Hosting the Grand Tasting at the region’s second largest sparkling wine house, the Anderson Valley Winegrowers Association looks to highlight Pinot Noir’s significance and history in the Valley in making both extraordinary still and sparkling wine. The Grand Tasting will feature approximately 50 producers pouring Pinot Noir, ranging in style from sparkling to still to rosé. Wineries pouring include Anderson Valley producers, as well as a few dozen Napa and Sonoma producers that source fruit from the region.

In conjunction with the Grand Tasting, Roederer Estate Family of Wines will be hosting the VIP Bubble Lounge, pouring Champagne from the House of Roederer in France and sparkling wines from Roederer Anderson Valley and their Scharffenberger Cellars.
Aside from the Technical Conference and Grand Tasting, other events during the festival include a gourmet sunset BBQ at Lula Cellars and Sunday winery Open Houses throughout the Valley to conclude Pinot Noir Fest weekend. Winery offerings include lamb chops, vineyard tours, library wine, French food, bbq ribs, live music, and more!

Tickets are going quickly but there are still some available. Go to the Anderson Valley Winegrowers Association website at More information can be found online, or by contacting the Association via email at

Event Details And Cost:

Tech Conference: Friday, May 19, 8:30 a.m. – 4:00 p.m.; Cost: $110

Location: Mendocino Fairgrounds, 14400 Highway 128, Boonville, CA 95415

Educational panel discussions, focused tastings, and more, with breakfast and lunch provided. Learn from winemakers, vineyard owners, wine educators, and members of the wine media.
BBQ in the Vineyards: Friday, May 19, 5:00 p.m. – 8:00 p.m.; Cost: $95

Location: Lula Cellars, 2800 Guntly Road, Philo, CA 95466

This year’s BBQ will feature live music and tons of great Anderson Valley wine! Join us in the Deep End amidst the beautiful vineyard at Lula Cellars for tasty BBQ, live music and Lula’s renowned Pinot Noirs, along with special bottles shared by the valley’s winemakers. It will be a night you won't soon forget!
VIP Bubble Lounge: Saturday, May 20, 10:00 a.m. – 1:00 p.m.; Cost: $125

Location: Scharffenberger Cellars, 8501 Highway 128, Philo, CA 95466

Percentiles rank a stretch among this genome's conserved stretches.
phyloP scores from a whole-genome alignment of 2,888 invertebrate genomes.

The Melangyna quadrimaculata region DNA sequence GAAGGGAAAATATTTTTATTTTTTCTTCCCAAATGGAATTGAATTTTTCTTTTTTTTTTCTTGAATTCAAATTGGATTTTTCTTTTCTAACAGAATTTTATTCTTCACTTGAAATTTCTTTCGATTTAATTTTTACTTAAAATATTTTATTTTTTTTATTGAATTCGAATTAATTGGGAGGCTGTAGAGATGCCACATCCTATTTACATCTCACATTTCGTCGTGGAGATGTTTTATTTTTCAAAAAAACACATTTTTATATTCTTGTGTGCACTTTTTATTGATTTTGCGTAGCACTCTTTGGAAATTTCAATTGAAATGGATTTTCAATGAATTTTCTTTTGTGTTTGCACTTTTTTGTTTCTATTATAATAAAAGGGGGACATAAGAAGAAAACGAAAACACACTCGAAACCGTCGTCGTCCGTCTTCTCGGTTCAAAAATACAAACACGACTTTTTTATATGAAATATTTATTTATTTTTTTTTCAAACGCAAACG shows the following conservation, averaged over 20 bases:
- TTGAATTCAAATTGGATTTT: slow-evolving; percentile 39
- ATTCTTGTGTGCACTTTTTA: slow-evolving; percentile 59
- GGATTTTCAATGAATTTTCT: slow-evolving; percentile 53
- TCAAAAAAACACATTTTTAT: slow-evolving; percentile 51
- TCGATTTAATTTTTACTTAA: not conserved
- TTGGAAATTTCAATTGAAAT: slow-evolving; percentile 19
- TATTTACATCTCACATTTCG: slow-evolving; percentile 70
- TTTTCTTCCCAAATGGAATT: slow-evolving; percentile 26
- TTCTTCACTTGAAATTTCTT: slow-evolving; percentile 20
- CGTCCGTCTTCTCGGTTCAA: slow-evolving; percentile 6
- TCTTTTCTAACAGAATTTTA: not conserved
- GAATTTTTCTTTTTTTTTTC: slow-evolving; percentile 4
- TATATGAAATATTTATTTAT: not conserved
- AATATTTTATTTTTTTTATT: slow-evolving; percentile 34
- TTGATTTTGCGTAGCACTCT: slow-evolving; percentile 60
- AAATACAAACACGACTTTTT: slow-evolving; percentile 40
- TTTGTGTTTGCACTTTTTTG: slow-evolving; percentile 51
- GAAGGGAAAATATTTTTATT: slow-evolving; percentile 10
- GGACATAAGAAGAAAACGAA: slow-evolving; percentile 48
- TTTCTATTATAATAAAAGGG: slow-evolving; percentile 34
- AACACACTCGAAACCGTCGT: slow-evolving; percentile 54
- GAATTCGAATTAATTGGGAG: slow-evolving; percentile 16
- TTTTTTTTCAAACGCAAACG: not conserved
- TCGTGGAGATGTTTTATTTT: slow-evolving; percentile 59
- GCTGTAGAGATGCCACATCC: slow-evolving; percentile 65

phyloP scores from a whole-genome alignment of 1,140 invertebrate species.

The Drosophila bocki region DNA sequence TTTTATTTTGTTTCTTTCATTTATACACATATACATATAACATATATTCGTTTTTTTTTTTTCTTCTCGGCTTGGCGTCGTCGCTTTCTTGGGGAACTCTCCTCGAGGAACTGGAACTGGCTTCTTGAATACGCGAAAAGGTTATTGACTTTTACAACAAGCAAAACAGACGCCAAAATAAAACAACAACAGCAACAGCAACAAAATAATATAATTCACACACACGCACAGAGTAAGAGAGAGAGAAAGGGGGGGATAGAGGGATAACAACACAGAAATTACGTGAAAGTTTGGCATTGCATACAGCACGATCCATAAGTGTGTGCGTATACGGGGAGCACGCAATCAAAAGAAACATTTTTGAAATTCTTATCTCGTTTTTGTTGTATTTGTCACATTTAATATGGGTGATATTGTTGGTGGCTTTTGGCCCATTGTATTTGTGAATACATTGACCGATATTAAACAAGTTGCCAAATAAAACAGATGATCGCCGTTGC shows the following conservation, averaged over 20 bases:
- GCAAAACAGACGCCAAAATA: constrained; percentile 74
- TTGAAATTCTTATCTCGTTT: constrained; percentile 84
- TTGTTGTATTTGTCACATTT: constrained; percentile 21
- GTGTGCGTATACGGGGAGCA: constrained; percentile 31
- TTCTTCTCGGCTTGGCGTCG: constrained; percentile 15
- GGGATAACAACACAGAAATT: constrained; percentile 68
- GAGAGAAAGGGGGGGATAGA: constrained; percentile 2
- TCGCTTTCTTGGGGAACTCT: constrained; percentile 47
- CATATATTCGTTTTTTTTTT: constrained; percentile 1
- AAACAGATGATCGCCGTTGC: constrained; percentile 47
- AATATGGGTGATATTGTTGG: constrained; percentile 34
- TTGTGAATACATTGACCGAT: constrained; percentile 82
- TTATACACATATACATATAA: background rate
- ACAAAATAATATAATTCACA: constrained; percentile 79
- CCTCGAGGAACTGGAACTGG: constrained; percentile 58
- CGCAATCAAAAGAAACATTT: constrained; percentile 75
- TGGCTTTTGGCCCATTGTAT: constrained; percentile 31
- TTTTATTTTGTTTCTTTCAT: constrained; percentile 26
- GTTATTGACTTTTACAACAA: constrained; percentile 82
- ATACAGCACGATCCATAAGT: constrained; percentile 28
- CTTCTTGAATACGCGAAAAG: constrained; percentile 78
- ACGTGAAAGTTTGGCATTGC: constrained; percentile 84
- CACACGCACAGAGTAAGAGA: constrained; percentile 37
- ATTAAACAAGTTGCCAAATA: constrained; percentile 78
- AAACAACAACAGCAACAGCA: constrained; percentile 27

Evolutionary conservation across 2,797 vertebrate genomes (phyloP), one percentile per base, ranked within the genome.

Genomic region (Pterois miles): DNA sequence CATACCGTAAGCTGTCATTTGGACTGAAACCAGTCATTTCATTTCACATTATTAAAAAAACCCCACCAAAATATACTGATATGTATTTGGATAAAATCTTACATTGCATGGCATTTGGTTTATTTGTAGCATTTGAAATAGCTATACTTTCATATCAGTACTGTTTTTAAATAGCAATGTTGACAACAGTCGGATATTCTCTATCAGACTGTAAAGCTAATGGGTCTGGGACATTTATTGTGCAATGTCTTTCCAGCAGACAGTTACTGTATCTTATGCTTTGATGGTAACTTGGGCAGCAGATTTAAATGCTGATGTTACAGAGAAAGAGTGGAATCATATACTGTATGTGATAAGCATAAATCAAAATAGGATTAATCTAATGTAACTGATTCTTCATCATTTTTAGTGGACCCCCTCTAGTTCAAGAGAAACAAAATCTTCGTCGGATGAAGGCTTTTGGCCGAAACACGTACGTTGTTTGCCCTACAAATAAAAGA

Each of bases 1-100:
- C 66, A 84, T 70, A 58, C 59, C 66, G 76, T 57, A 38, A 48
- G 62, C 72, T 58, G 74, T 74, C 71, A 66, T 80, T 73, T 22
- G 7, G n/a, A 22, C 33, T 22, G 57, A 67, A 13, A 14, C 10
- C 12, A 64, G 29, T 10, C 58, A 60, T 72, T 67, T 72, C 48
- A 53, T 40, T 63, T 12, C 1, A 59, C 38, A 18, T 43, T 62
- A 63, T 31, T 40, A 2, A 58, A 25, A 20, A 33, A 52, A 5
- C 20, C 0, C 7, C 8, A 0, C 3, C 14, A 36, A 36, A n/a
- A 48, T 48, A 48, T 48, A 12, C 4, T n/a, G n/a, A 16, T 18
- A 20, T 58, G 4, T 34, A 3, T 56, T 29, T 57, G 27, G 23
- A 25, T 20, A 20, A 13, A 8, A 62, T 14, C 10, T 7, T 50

The Bubble Lounge at the Anderson Valley Pinot Noir Festival is sponsored by the Roederer Estate Family of Wines. Only 75 tickets are available to gain VIP access to this exclusive room on the beautiful grounds of Scharffenberger Cellars in Philo. You can taste wines from Roederer Estate, Scharffenberger Cellars and Champagne Louis Roederer. Snack on caviar and hors d’oeuvres and talk to winemakers and like-minded bubble aficionados while gazing out over the beautiful Scharffenberger Cellars vineyards, just steps from the Grand Tasting event.

Grand Tasting: Saturday, May 20, 11:00 a.m. – 3:00 p.m.; Cost: $175; Designated Driver Ticket: $75

Location: Scharffenberger Cellars, 8501 Highway 128, Philo, CA 95466

Taste world-class Anderson Valley Pinot Noirs, approximately 50 producers and savor perfectly paired with some of Mendocino’s best culinary bites, designed to complement exceptional Anderson Valley Pinot wines. Bid on auction lots for charity and enjoy live music while you sip, nibble and taste your way through the day.

Winery Open Houses: Sunday, May 21, 11:00 a.m. – 4:00 p.m.; Cost: Varies by winery

Location: Throughout Anderson Valley

Meander along Highway 128 and stop at participating winery tasting rooms with the purple flags for a little extra wine tasting, more music, delicious bites, and special wine discounts.

(AV Winegrowers Association)

* * *

CATCH OF THE DAY, Monday, April 16, 2023

Bicknell, Montomgery, Perry

BENJAMIN BICKNELL, Fort Bragg. Disorderly conduct-alcohol.

JEROME MONTGOMERY, Ukiah. Domestic battery.

MICHELLE PERRY, Lakeport/Ukiah. County parole violation.

Ray, Rodriguez, Sanchez

BEN RAY, Klamath/Ukiah. DUI-alcohol&drugs, failure to appear.

ANTONIO RODRIGUEZ, Ukiah. Controlled substance, paraphernalia, resisting, bringing controlled substance into jail.